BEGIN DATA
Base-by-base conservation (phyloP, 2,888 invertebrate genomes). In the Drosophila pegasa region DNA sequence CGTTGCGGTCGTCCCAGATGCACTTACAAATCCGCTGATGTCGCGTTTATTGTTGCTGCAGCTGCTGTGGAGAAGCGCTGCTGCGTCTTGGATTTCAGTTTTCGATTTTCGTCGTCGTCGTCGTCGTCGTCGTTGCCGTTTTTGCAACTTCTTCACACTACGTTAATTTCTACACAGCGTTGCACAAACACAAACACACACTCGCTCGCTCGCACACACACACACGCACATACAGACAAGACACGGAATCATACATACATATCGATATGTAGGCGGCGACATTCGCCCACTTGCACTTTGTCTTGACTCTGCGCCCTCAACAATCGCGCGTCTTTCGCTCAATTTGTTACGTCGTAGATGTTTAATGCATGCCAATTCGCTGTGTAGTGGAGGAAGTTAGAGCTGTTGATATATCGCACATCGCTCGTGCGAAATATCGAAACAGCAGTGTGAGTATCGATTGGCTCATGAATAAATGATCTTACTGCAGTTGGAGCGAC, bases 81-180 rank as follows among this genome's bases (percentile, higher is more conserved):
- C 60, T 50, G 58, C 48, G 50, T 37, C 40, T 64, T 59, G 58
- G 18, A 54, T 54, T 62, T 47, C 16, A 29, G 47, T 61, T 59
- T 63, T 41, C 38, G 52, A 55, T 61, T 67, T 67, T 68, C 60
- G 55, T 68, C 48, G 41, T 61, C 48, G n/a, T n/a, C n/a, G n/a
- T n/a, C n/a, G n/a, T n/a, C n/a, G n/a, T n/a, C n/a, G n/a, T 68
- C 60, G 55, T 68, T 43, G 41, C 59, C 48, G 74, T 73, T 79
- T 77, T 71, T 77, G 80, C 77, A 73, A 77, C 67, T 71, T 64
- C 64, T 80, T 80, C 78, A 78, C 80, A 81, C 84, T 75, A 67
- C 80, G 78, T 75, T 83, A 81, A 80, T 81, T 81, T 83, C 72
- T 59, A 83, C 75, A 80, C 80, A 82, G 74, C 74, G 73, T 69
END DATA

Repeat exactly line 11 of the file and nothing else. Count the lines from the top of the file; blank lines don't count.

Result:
- T 59, A 83, C 75, A 80, C 80, A 82, G 74, C 74, G 73, T 69